Long a mainstay of Chinese cinema, Chinese war films have been a prominent feature of China’s domestic market in recent years. In the 2015 blockbuster Wolf Warrior, a Chinese Special Forces soldier played by star Wu Jing goes to Africa to fight terrorism and waving China’s national flag allows him to safely cross a rebel war zone.
The film 2021 film The Battle at Lake Changjin depicts a key battle of the Korean War (which China calls “The War to Resist America and Aid Korea”) and imbues the scene with today’s U.S.-China rivalry–a combination that made it the highest-grossing movie in Chinese history.
These new Chinese war movies are well-funded and have all the bells and whistles, from CGI action scenes to big stars, but international recognition and acclaim eludes them.
To find the differences between Chinese and foreign war films, the WHYNOT team watched 355 movies that were released between 2010 and 2022 that focused on modern warfare since the 20th century. WHYNOT collected, consolidated, and analyzed various film data grounded in film research and literature in order to find out why Chinese war films have always faced an inconspicuous and unbreakable “glass ceiling” in international film. How are they different from globally acclaimed war films and why do they struggle to impress international audiences? China’s official explanation that “international audiences can’t bear to see China becoming stronger” is not supported by the evidence.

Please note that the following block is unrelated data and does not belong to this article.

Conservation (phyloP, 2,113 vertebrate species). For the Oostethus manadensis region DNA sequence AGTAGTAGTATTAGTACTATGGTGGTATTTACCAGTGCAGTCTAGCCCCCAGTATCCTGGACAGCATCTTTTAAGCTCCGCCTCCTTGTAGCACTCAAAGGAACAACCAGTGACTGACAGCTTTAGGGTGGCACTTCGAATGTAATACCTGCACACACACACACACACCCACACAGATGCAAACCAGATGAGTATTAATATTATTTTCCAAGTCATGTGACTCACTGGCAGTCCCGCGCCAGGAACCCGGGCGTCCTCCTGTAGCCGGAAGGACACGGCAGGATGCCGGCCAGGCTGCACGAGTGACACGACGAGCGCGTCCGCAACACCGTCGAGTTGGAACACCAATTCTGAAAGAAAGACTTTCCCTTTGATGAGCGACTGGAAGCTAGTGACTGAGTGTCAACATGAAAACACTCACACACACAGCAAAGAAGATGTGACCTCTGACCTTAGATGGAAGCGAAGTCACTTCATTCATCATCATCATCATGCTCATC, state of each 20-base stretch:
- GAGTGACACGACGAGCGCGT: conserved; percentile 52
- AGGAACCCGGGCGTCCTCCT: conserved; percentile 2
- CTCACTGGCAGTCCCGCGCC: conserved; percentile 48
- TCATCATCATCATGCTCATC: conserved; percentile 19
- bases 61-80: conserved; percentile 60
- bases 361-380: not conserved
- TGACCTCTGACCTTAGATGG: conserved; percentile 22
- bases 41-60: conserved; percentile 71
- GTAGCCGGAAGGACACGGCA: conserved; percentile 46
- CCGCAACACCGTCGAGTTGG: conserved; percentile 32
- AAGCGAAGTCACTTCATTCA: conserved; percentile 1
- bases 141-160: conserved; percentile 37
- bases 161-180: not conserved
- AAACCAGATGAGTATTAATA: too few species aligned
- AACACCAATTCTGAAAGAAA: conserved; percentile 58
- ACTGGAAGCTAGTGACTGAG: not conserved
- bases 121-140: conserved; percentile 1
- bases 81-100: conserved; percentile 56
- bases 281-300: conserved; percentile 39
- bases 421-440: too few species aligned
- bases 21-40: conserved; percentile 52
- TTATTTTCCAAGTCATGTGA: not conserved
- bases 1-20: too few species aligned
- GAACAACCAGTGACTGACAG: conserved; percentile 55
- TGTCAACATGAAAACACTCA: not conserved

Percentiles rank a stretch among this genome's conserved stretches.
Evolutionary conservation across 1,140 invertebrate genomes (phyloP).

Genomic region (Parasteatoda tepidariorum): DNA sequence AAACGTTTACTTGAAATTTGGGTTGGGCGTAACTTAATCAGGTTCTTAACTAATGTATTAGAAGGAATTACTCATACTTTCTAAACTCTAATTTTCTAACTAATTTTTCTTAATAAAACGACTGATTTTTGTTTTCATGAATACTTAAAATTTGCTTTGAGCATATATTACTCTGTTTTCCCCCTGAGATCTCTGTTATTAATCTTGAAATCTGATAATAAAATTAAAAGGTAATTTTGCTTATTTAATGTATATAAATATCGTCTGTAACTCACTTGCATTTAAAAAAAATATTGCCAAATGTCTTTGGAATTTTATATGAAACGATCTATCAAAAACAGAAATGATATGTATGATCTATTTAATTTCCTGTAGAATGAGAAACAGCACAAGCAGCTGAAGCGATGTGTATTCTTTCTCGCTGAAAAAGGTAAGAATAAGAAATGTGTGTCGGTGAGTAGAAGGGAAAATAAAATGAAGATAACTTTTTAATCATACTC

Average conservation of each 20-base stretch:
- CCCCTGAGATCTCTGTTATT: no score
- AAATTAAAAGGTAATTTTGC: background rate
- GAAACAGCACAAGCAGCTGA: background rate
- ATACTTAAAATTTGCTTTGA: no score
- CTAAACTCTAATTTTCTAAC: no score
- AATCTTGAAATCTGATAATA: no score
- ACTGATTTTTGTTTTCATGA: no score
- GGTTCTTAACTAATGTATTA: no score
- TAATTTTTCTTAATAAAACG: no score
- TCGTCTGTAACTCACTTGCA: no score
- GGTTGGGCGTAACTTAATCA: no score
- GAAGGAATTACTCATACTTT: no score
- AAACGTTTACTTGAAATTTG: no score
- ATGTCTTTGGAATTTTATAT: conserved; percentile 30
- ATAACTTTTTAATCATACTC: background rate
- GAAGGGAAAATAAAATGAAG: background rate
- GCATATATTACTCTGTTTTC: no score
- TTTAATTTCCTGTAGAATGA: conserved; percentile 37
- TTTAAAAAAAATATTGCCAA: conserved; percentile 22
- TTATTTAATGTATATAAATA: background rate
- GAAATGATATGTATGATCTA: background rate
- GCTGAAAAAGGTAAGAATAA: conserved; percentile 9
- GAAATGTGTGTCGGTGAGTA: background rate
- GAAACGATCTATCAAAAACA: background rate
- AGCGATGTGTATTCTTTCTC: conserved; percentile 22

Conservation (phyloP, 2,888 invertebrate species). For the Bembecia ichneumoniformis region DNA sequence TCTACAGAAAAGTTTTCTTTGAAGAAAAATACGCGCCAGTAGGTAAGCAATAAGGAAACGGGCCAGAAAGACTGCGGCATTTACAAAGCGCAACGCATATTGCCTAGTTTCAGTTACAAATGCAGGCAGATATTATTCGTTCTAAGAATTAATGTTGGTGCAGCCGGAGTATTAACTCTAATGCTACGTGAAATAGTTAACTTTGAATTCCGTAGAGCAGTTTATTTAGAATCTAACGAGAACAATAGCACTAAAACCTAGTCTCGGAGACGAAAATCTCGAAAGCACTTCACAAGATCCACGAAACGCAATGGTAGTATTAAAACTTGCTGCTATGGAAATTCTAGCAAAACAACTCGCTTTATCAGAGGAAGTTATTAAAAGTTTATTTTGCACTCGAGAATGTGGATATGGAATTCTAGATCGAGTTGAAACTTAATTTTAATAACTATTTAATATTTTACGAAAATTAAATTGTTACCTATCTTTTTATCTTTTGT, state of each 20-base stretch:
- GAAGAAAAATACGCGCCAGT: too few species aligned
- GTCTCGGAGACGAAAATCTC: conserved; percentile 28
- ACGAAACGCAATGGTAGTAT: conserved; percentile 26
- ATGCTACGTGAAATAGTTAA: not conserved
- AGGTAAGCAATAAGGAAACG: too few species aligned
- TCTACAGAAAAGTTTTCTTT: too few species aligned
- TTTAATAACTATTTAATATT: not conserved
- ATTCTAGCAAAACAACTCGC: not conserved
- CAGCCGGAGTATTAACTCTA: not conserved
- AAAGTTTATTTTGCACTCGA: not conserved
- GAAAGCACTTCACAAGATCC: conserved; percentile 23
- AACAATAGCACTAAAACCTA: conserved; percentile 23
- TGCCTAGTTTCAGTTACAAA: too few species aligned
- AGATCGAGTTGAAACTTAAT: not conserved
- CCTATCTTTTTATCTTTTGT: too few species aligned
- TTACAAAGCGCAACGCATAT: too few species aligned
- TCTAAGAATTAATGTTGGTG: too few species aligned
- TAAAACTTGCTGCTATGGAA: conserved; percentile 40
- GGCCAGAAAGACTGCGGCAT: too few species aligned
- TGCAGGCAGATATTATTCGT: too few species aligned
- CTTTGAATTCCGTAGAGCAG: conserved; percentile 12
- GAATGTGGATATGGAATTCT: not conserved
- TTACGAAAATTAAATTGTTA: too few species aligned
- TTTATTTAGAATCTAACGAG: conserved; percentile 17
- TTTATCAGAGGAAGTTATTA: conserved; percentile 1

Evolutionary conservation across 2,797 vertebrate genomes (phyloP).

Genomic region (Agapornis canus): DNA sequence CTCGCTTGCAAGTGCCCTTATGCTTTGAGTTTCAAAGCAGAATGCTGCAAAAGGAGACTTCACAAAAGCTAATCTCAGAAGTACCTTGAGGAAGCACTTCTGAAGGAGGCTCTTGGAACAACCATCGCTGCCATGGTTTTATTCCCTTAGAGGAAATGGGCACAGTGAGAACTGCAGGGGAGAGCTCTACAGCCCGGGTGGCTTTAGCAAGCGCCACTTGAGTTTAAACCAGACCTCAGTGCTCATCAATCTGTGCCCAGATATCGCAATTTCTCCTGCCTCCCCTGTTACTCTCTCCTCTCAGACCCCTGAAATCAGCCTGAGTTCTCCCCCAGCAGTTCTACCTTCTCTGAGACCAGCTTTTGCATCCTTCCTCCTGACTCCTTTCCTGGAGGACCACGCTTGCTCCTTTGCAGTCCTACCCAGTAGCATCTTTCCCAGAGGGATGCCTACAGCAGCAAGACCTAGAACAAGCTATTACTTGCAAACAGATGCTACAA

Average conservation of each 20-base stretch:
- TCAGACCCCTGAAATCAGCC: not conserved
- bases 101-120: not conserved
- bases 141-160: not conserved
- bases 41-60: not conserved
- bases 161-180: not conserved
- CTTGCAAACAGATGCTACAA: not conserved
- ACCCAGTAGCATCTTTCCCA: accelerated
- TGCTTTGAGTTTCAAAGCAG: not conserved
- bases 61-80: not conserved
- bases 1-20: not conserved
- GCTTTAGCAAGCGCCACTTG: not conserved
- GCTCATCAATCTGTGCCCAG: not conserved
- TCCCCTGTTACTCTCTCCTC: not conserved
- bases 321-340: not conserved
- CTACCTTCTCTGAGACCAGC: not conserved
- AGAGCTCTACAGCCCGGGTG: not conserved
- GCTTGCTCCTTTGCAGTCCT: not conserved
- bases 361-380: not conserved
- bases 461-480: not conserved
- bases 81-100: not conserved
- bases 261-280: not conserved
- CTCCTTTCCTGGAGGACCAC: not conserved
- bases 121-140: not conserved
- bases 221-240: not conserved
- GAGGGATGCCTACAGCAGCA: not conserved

In this data report, we presented the following findings:
1. Chinese war films are more often used to advocate mainstream ideological themes.
2. The output of Chinese war films is stable, but overall production quality is low.
3. Chinese war films emphasize “the all people’s war of resistance.”
4. 2018 brings an interesting turn for Chinese war films.
5. Chinese audiences rate Chinese war films unfavorably.
Since 2018, renderings of the main melody ideology have grown more and more violent, and have gone hand in hand with the rise in nationalism in China. The creation of Chinese war films is like eating a “hot patriotic meal” while contained under a solid “ceiling.”
After watching all 355 movies, we found some “undiscovered talent” within Chinese films as well as the possibility of breaking through the ceiling.
In order to add weight to war films and really connect with audiences, Chinese filmmakers must do the following: respect historical facts and characters; do not beautify, whitewash or sensationalize war; do not oversimplify characters into stereotypes; do not ignore common sense; do not avoid the horrors of war; and try to avoid war happening again. After all, promoting how precious peace is is the true value of a war film.